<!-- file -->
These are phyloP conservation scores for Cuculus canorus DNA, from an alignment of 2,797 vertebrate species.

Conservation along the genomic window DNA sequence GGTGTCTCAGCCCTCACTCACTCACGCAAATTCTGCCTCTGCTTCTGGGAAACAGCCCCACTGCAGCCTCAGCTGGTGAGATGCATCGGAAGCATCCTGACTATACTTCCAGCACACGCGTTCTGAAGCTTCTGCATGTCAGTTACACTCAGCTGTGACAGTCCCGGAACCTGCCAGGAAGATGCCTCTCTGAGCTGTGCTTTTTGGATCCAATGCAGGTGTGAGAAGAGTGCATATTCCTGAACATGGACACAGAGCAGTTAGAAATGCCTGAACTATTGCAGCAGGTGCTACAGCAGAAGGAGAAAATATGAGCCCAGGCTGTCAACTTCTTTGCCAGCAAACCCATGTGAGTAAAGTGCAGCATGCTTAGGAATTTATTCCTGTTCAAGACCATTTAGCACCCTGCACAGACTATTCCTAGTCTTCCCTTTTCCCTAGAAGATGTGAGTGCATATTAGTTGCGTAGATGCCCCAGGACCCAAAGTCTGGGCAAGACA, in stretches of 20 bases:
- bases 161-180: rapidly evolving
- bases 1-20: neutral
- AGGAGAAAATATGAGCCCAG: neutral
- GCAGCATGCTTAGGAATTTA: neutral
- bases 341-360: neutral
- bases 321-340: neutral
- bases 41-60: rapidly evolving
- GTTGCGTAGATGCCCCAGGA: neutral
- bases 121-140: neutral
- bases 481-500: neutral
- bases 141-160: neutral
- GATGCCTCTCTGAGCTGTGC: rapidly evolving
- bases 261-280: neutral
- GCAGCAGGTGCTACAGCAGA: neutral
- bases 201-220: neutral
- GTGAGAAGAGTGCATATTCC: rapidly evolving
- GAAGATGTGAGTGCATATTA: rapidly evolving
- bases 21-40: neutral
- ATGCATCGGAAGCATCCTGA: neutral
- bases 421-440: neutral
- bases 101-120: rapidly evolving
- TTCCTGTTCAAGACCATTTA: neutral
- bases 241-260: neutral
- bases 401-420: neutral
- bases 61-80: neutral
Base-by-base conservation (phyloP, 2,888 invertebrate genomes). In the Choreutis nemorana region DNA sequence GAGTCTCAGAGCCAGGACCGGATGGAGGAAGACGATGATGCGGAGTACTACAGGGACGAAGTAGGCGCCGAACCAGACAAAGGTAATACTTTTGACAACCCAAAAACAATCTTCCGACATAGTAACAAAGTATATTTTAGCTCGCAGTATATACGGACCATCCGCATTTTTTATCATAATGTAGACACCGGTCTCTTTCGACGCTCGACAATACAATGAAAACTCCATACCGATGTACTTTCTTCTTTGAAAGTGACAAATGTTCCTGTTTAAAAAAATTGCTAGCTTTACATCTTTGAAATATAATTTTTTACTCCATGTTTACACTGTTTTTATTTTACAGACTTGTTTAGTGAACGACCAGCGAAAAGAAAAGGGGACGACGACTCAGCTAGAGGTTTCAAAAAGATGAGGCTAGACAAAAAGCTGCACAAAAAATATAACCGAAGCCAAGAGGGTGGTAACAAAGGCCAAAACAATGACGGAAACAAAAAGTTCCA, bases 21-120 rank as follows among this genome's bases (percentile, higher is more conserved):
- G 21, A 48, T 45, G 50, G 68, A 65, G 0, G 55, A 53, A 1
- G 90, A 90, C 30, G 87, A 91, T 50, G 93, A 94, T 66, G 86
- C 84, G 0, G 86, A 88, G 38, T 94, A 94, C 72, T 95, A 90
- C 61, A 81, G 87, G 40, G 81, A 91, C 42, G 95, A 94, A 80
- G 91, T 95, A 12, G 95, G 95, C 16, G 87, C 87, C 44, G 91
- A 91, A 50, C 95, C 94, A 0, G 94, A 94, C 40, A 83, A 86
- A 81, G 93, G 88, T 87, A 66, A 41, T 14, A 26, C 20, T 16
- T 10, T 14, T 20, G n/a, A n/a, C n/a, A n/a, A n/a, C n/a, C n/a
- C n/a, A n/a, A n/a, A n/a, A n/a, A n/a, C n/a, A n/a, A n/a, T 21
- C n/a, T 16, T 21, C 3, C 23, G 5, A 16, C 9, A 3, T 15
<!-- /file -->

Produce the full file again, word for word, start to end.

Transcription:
These are phyloP conservation scores for Cuculus canorus DNA, from an alignment of 2,797 vertebrate species.

Conservation along the genomic window DNA sequence GGTGTCTCAGCCCTCACTCACTCACGCAAATTCTGCCTCTGCTTCTGGGAAACAGCCCCACTGCAGCCTCAGCTGGTGAGATGCATCGGAAGCATCCTGACTATACTTCCAGCACACGCGTTCTGAAGCTTCTGCATGTCAGTTACACTCAGCTGTGACAGTCCCGGAACCTGCCAGGAAGATGCCTCTCTGAGCTGTGCTTTTTGGATCCAATGCAGGTGTGAGAAGAGTGCATATTCCTGAACATGGACACAGAGCAGTTAGAAATGCCTGAACTATTGCAGCAGGTGCTACAGCAGAAGGAGAAAATATGAGCCCAGGCTGTCAACTTCTTTGCCAGCAAACCCATGTGAGTAAAGTGCAGCATGCTTAGGAATTTATTCCTGTTCAAGACCATTTAGCACCCTGCACAGACTATTCCTAGTCTTCCCTTTTCCCTAGAAGATGTGAGTGCATATTAGTTGCGTAGATGCCCCAGGACCCAAAGTCTGGGCAAGACA, in stretches of 20 bases:
- bases 161-180: rapidly evolving
- bases 1-20: neutral
- AGGAGAAAATATGAGCCCAG: neutral
- GCAGCATGCTTAGGAATTTA: neutral
- bases 341-360: neutral
- bases 321-340: neutral
- bases 41-60: rapidly evolving
- GTTGCGTAGATGCCCCAGGA: neutral
- bases 121-140: neutral
- bases 481-500: neutral
- bases 141-160: neutral
- GATGCCTCTCTGAGCTGTGC: rapidly evolving
- bases 261-280: neutral
- GCAGCAGGTGCTACAGCAGA: neutral
- bases 201-220: neutral
- GTGAGAAGAGTGCATATTCC: rapidly evolving
- GAAGATGTGAGTGCATATTA: rapidly evolving
- bases 21-40: neutral
- ATGCATCGGAAGCATCCTGA: neutral
- bases 421-440: neutral
- bases 101-120: rapidly evolving
- TTCCTGTTCAAGACCATTTA: neutral
- bases 241-260: neutral
- bases 401-420: neutral
- bases 61-80: neutral
Base-by-base conservation (phyloP, 2,888 invertebrate genomes). In the Choreutis nemorana region DNA sequence GAGTCTCAGAGCCAGGACCGGATGGAGGAAGACGATGATGCGGAGTACTACAGGGACGAAGTAGGCGCCGAACCAGACAAAGGTAATACTTTTGACAACCCAAAAACAATCTTCCGACATAGTAACAAAGTATATTTTAGCTCGCAGTATATACGGACCATCCGCATTTTTTATCATAATGTAGACACCGGTCTCTTTCGACGCTCGACAATACAATGAAAACTCCATACCGATGTACTTTCTTCTTTGAAAGTGACAAATGTTCCTGTTTAAAAAAATTGCTAGCTTTACATCTTTGAAATATAATTTTTTACTCCATGTTTACACTGTTTTTATTTTACAGACTTGTTTAGTGAACGACCAGCGAAAAGAAAAGGGGACGACGACTCAGCTAGAGGTTTCAAAAAGATGAGGCTAGACAAAAAGCTGCACAAAAAATATAACCGAAGCCAAGAGGGTGGTAACAAAGGCCAAAACAATGACGGAAACAAAAAGTTCCA, bases 21-120 rank as follows among this genome's bases (percentile, higher is more conserved):
- G 21, A 48, T 45, G 50, G 68, A 65, G 0, G 55, A 53, A 1
- G 90, A 90, C 30, G 87, A 91, T 50, G 93, A 94, T 66, G 86
- C 84, G 0, G 86, A 88, G 38, T 94, A 94, C 72, T 95, A 90
- C 61, A 81, G 87, G 40, G 81, A 91, C 42, G 95, A 94, A 80
- G 91, T 95, A 12, G 95, G 95, C 16, G 87, C 87, C 44, G 91
- A 91, A 50, C 95, C 94, A 0, G 94, A 94, C 40, A 83, A 86
- A 81, G 93, G 88, T 87, A 66, A 41, T 14, A 26, C 20, T 16
- T 10, T 14, T 20, G n/a, A n/a, C n/a, A n/a, A n/a, C n/a, C n/a
- C n/a, A n/a, A n/a, A n/a, A n/a, A n/a, C n/a, A n/a, A n/a, T 21
- C n/a, T 16, T 21, C 3, C 23, G 5, A 16, C 9, A 3, T 15